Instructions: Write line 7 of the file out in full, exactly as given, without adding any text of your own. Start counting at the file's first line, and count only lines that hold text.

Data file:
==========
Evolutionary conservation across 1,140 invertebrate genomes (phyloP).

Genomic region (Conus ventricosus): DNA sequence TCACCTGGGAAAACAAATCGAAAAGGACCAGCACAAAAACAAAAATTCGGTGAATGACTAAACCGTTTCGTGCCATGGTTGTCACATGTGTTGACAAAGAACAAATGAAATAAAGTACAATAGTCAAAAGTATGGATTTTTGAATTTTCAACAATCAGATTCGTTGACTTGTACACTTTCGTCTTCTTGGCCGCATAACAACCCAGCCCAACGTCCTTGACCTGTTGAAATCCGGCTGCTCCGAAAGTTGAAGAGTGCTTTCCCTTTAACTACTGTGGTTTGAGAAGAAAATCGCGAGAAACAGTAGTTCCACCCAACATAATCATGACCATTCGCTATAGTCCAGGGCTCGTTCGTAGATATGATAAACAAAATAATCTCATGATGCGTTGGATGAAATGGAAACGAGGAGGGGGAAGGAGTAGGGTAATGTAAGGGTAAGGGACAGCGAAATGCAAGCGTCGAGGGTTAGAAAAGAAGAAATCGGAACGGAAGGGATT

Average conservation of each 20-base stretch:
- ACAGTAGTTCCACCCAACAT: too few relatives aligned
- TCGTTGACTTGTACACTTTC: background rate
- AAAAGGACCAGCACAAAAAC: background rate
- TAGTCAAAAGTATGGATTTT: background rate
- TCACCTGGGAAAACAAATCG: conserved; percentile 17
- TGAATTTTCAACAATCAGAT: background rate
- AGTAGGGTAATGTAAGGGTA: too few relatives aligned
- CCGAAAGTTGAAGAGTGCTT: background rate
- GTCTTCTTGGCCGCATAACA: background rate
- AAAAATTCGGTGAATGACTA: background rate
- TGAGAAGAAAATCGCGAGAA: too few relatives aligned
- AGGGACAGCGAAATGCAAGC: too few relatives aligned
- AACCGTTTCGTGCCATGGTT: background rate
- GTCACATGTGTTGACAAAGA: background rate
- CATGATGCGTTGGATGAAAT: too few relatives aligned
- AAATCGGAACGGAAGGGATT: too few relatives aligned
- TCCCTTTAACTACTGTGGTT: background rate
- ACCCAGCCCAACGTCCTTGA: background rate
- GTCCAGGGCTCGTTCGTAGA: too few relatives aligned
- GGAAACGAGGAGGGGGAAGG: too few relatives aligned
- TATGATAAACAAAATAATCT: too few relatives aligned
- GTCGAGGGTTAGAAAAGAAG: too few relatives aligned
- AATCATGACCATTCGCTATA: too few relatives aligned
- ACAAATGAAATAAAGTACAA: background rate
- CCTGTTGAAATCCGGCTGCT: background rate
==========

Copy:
- TAGTCAAAAGTATGGATTTT: background rate